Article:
Despite the importance of this win, the fight continues. In Wauwatosa, there are related cases from more recent tax years still under appeal, and this decision may be appealed to a higher court. Wauwatosa Mayor Kathy Ehley has said her city budgets more for assessment-related legal fees annually than it receives in shared revenue payments; more than a quarter of a million per year.

Ironically, the same week Judge Murray rejected Mayfair’s appeal the Wisconsin Legislature’s budget-writing committee rejected a proposal to clarify the law. The Joint Committee on Finance voted 11-3 against League-supported Dark Store language in the state budget. Apparently, legislation that would help Wauwatosa and other Wisconsin municipalities not spend $250,000 per year on legal fees is not “fiscal policy” suitable for a state budget.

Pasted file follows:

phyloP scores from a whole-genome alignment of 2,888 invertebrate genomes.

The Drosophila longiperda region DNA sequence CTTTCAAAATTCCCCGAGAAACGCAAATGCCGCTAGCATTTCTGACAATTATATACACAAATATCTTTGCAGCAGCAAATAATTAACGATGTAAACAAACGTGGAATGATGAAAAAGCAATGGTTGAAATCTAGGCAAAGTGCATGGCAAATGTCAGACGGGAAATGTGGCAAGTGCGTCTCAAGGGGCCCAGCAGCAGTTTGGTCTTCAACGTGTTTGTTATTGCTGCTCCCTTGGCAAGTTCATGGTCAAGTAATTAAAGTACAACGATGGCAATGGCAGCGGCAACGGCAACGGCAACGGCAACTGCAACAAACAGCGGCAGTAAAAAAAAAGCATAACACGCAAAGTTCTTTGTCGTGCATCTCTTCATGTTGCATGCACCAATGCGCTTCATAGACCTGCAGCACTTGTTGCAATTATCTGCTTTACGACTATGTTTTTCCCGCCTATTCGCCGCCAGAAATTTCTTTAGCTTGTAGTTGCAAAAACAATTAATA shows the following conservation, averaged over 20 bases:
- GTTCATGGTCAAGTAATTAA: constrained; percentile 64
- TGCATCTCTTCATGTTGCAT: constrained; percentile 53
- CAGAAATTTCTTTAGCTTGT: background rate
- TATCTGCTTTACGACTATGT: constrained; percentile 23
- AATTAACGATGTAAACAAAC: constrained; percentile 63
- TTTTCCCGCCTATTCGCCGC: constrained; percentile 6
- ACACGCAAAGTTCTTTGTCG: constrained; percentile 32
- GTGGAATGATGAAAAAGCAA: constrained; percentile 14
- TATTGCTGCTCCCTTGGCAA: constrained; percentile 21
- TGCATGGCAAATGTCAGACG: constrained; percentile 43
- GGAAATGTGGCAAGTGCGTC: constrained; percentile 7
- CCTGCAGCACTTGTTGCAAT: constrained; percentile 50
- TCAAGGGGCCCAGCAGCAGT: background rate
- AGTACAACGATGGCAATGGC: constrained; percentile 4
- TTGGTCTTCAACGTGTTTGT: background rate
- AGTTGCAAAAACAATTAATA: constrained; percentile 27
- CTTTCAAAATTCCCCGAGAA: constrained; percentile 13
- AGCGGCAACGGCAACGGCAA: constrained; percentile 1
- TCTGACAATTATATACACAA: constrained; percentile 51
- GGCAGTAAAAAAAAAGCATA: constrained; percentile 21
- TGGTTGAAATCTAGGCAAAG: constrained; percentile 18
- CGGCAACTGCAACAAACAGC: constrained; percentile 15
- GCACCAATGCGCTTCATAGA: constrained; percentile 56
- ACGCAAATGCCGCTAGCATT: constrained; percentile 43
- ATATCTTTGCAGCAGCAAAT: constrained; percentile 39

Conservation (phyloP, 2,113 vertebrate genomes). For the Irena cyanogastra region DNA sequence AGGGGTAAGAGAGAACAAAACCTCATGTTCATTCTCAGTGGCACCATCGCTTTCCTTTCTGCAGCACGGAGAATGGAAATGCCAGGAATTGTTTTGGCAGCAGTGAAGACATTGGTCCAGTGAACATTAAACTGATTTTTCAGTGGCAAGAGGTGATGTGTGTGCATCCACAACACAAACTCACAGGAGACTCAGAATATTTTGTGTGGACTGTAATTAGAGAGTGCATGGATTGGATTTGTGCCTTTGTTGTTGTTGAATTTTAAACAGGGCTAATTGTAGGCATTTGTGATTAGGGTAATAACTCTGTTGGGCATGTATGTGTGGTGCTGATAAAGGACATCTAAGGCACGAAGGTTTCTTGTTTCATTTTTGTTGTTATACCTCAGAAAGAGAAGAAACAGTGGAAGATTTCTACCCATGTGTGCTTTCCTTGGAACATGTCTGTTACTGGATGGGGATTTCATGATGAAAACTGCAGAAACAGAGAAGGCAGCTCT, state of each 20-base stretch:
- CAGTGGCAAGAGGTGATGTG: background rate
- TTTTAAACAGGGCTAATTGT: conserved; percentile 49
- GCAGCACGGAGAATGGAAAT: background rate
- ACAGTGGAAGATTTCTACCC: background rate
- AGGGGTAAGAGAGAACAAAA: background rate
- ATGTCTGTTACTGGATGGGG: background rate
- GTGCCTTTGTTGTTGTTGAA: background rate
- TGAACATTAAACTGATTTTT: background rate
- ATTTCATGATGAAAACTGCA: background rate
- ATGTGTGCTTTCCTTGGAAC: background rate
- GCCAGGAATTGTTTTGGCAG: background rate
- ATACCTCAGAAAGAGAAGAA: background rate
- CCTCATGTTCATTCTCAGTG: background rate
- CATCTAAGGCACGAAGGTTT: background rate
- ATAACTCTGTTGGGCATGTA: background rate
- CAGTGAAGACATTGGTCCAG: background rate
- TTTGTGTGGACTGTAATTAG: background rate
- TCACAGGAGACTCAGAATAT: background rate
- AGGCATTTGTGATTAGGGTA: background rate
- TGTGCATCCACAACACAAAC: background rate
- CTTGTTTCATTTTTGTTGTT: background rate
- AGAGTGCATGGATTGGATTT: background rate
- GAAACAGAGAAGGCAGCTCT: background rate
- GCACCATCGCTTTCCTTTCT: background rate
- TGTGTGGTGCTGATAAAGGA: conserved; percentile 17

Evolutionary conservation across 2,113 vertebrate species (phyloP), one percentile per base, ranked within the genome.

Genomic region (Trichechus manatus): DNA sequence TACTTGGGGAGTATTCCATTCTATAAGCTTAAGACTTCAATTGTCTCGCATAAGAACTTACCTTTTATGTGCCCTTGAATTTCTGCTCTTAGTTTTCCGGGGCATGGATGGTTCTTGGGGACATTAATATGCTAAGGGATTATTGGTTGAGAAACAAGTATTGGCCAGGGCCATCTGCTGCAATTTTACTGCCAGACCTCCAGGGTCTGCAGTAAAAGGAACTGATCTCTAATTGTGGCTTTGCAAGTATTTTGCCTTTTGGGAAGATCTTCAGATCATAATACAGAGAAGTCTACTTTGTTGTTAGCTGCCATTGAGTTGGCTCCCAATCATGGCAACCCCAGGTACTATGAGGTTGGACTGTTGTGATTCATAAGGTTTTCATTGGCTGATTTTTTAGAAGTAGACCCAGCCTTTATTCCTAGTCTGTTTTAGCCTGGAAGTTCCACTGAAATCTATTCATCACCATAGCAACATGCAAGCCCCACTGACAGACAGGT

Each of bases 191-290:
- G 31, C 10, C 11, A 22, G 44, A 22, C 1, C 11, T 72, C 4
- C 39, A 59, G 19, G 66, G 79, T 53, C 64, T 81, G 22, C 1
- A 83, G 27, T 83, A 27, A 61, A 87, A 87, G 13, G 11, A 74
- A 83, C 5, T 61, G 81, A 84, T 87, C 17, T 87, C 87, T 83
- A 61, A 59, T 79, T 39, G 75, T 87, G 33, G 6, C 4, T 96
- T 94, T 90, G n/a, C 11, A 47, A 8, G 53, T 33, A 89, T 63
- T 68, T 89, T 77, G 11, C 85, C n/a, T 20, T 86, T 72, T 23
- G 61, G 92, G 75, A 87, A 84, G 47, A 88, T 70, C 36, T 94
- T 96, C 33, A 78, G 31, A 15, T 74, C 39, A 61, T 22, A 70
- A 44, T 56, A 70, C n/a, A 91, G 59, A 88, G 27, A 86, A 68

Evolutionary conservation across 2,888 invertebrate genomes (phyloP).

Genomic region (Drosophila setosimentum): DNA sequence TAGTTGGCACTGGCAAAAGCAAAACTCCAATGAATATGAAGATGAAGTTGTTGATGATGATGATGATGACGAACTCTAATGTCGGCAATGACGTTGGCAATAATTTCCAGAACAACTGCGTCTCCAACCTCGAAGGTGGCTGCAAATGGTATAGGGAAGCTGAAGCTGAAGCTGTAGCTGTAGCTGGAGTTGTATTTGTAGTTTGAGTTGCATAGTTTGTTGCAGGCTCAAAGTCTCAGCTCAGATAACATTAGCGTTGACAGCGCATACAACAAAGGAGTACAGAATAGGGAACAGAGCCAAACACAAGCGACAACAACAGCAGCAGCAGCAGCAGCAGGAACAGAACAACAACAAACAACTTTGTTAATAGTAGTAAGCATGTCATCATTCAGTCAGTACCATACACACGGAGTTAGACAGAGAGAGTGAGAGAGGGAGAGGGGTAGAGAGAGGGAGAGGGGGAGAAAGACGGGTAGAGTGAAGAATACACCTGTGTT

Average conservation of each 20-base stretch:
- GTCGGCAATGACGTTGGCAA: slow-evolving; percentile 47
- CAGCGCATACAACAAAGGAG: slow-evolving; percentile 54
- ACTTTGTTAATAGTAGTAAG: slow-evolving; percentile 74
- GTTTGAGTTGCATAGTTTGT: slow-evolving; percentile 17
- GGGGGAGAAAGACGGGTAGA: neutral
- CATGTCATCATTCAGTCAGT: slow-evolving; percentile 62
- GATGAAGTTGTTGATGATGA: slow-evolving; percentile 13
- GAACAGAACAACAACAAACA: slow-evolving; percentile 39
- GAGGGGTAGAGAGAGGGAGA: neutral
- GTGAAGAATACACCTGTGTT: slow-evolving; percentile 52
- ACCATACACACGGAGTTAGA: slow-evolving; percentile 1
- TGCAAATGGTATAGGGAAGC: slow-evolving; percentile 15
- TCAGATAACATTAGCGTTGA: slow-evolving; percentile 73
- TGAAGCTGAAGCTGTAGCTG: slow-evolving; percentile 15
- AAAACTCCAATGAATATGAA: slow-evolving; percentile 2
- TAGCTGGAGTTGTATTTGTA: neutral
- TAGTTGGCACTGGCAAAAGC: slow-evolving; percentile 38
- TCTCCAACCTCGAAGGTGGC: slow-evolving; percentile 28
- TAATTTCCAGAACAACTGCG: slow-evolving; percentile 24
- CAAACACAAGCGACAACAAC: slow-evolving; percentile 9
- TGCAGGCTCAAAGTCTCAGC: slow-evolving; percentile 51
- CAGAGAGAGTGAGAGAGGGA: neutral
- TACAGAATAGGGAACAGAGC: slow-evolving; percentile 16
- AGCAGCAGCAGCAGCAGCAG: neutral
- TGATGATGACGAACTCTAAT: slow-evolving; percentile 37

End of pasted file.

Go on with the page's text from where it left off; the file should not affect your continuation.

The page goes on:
Stay tuned.

Dark Store is dead. Long live Dark Store.

I’ve never been a fan of zombie movies, but the Dark Store saga is beginning to look like one. For a significant number of property taxpayers: Beware, Dark Store zombies continue to walk the state. The solution to the problem will (almost-but-not-quite) certainly not be resolved by the Legislature this year.

For those of you who aren’t political junkies, Thursday, February 22nd was the last scheduled day for the State Assembly to be in session. Our two legislative proposals to close the Dark Store property tax loophole and its sister the Walgreens loophole were not on the list of bills to see resolution. We had been told the week prior that they would not be taken up.

But a day or two beforehand, we started getting phone calls from Representative Brooks, the bills’ author. He still had hope that at least part of one of the bills could be amended onto another piece of legislation. A large number of Republican State Representatives did not want to go home for re-election without solving the Dark Store problem, which will start to show up on property tax bills this year, and they were encouraging Brooks to find a solution.